That which does not kill us makes us stronger. – Friedrich Nietzsche
I’ve often referred to my “year of disaster”, August 1994 to July 1995, a single twelve-month period of my life which contained enough misfortune and trauma for any twelve bad years. By the time it was over, I felt as though my psyche had received the equivalent of a sustained beating with a wide assortment of blunt instruments; it took me years to recover from the accumulated stress, and I was still subject to panic attacks (often provoked by unpredictable stimuli) until about 2003. Even to this day I dread being alone with my own thoughts unless I have something like writing or a book to focus on; when unoccupied by work, reading or conversation my brain is wont to start dwelling upon things best left shut up in mysterious boxes under my mental stairs. But since those boxes often emit sharp thumps, chilling whispers, horrifying moans and unintelligible muttering that can sometimes be heard through the locked door, a few words about their contents is probably in order on this, the twentieth anniversary of what at the time seemed the most devastating of the incidents.
On August 16th, 1994 I suffered a 22-week miscarriage; in the old days that would’ve been called a stillbirth, but modern medicine prefers more neutral, clinical language. I was convinced it had been dead for some time, and my OB/GYN saw no reason to argue with me about that. Some of y’all may find it strange that I wanted children, but Nature is, as I have so often said, a bitch goddess and She often makes us want things that clearheaded consideration would declare absolutely terrible ideas. I was also very young (27) at the time, and not half as cynical as I am now; however, honesty compels me to point out that anyone who’s ever been a guest in my home can tell you that my frustrated maternal drives have resulted in my compulsively mothering every mammal within reach, all the time. And anyone who’s ever heard me talk to my pets…well, the less said about that, the better; I have a reputation as a hardheaded badass to maintain. On some level, it probably even influenced my shift into a kind of sex work where I could directly care for people, and my soft spot for disabled clients.
A few months later my doctor broke the news to me: unless, as he put it, I wanted to keep having deformed babies, my uterus would have to come out. I did not take the news well, but like the miscarriage itself the hysterectomy was probably for the best in the end. My hormones had always fluctuated erratically, and within weeks of getting them out of a bottle instead of relying on my hopelessly-befuddled ovaries to supply them I was marveling at how much quieter my brain was and how much more stable the world outside of my head looked. But I’m getting ahead of the story; the actual hysterectomy didn’t come until early July, because…well, I can’t honestly remember why I waited that long. I guess it was because of everything else taking up all of my attention that winter and spring, things like the awful car accident a few days after Easter which left me with five broken vertebrae and that rather unsightly scar those of you who have met me in person may have noticed on my left wrist. Had the surgery not already been scheduled by then, the Memorial Day attack (please indulge me by being patient for a few months until I write about that again) would probably have delayed it even more…but as I pointed out yesterday, I have a peculiar dedication to schedules and once I had made the appointment I wasn’t going to let little things like major sexual trauma and PTSD get in the way of the program.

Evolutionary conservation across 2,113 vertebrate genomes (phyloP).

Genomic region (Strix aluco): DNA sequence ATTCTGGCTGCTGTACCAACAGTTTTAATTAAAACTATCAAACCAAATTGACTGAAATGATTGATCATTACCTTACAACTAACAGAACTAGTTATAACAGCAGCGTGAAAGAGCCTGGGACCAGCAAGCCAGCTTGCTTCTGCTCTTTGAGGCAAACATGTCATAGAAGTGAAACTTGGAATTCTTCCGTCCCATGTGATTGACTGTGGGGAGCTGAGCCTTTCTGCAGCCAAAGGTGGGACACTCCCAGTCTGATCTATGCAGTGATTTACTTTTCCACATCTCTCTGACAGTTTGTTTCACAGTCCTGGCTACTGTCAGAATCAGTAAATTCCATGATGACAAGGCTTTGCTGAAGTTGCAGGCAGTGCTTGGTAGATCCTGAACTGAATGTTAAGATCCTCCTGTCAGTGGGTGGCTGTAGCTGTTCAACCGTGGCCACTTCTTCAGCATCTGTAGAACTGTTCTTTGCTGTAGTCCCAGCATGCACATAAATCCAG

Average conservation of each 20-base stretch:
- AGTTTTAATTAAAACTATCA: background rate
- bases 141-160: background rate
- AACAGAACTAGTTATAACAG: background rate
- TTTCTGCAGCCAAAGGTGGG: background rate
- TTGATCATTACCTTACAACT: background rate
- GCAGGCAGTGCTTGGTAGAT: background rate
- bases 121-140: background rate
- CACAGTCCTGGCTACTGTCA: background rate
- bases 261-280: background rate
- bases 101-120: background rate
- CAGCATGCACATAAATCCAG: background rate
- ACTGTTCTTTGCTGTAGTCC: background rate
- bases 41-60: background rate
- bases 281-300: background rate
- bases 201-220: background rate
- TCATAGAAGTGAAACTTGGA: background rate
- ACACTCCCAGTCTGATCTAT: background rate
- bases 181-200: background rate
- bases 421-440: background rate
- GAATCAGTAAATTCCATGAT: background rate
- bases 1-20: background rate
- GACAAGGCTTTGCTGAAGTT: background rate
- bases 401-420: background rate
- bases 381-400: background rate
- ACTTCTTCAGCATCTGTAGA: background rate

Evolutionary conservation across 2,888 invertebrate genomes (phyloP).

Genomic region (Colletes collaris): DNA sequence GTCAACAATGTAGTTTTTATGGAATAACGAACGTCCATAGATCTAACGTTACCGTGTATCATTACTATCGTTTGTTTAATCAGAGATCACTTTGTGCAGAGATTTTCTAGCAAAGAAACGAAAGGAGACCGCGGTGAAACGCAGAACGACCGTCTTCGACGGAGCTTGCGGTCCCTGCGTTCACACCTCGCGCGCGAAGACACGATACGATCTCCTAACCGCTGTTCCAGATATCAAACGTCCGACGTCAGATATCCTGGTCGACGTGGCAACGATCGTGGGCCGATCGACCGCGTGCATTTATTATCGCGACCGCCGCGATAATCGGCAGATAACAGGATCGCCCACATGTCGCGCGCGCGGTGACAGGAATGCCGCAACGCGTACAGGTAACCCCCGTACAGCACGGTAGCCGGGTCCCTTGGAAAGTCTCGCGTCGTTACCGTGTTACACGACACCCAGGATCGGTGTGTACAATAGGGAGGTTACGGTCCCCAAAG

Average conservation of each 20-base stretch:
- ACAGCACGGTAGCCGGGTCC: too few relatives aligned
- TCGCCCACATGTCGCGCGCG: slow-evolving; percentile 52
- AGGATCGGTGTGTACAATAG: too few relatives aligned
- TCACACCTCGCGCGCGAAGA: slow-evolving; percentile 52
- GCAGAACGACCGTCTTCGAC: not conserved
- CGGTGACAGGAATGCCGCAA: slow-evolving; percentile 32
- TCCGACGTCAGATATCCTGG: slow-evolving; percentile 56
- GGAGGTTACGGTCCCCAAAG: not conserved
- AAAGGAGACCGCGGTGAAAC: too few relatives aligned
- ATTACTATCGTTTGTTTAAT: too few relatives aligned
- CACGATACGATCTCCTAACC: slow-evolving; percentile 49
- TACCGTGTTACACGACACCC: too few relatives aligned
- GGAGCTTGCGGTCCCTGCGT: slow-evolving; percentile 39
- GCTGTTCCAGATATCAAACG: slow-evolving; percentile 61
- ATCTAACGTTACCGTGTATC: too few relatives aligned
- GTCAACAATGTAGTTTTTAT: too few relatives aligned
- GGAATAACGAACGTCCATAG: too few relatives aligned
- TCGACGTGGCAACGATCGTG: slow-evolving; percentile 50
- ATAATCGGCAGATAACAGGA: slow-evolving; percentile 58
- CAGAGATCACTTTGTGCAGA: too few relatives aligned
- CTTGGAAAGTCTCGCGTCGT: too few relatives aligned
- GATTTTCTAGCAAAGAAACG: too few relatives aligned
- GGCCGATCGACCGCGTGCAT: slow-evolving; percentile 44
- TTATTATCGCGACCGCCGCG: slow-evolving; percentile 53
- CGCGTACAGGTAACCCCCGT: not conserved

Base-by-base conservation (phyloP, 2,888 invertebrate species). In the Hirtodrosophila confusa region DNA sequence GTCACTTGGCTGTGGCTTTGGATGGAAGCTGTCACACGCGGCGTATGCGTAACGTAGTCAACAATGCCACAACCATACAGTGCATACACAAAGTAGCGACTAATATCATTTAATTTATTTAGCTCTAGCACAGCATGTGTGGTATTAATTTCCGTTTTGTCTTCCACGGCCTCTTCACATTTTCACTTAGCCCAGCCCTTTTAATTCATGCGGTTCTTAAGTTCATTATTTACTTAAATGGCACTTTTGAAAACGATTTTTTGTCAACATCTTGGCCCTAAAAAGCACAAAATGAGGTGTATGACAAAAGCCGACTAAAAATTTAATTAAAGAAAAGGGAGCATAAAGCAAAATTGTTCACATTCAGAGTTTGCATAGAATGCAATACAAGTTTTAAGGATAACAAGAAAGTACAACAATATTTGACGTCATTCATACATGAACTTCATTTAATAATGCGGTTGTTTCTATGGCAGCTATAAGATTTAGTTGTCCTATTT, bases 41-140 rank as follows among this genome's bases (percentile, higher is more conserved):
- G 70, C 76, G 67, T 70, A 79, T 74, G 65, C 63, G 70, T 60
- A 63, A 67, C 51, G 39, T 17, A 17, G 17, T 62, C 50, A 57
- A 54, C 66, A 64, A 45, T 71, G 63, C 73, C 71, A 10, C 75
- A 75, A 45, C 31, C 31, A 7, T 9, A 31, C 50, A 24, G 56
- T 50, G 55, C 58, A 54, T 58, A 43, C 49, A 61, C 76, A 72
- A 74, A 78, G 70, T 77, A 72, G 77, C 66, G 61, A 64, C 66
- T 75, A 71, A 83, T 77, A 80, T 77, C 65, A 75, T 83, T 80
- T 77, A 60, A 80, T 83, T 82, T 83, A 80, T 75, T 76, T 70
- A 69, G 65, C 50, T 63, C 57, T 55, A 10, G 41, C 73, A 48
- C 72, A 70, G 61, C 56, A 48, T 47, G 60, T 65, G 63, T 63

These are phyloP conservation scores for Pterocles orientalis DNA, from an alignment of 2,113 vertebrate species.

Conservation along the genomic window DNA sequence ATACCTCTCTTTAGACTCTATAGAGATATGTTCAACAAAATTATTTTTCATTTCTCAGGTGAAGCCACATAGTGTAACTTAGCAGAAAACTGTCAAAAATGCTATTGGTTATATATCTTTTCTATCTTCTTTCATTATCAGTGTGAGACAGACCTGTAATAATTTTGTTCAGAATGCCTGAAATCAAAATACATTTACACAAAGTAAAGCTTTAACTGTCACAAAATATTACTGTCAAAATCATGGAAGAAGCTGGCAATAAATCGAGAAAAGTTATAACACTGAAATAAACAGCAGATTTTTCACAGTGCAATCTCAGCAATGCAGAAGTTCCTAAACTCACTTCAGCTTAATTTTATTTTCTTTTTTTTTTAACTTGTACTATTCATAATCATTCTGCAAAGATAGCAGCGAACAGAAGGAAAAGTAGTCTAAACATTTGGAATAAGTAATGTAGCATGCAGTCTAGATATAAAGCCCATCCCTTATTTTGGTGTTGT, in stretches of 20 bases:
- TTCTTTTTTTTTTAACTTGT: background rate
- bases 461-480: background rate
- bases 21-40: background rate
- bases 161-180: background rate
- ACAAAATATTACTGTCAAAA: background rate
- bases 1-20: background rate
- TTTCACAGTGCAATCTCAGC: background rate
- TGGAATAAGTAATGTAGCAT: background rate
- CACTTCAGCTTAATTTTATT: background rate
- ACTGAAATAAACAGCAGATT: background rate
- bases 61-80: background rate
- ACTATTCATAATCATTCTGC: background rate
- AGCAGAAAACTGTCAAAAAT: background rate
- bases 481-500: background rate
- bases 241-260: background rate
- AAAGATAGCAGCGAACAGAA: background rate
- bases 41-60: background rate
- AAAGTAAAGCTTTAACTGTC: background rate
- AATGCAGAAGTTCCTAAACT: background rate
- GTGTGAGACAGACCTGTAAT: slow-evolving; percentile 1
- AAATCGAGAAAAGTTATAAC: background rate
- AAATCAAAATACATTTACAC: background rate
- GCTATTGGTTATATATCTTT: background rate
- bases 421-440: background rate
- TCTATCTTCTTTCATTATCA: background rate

The last-referenced incident definitely had the longest-lasting negative effects; all the others I eventually came to see as “blessings in disguise” except for the car accident, which I filed under “Just One of Those Things That Happen To Maggie”. It wasn’t what I perceived as the worst of the shocks at the time, though; that dishonor is reserved for the events of Monday, January 2nd, 1995. I’ve already described them in detail four years ago, so it will suffice to say that my ex-husband, Jack, used my attendance at a library conference to clear out and take most of our stuff with him. I was utterly devastated; I’m very phobic about abandonment so I didn’t really take it well when faced with a literal nightmare come true. It took me two years to come to the conclusion that my friends really had known what they were talking about when they warned me away from marrying Jack in the first place, and were therefore more than likely correct now when they urged me to forget about him and take advantage of my looks (though I did that in a rather different way from what most of them meant). Twenty years later those looks have not yet faded (not much, anyway), and they’ve taken me places poor Jack’s narrow little imagination never could have dreamed of; I sometimes wonder how he’ll react if he ever sees my picture online or catches me on television. I’m not the scared little girl he dumped any more, and in a way I have him to thank for that; had he not left me twenty years ago today my life would’ve been much different and certainly a great deal less rewarding.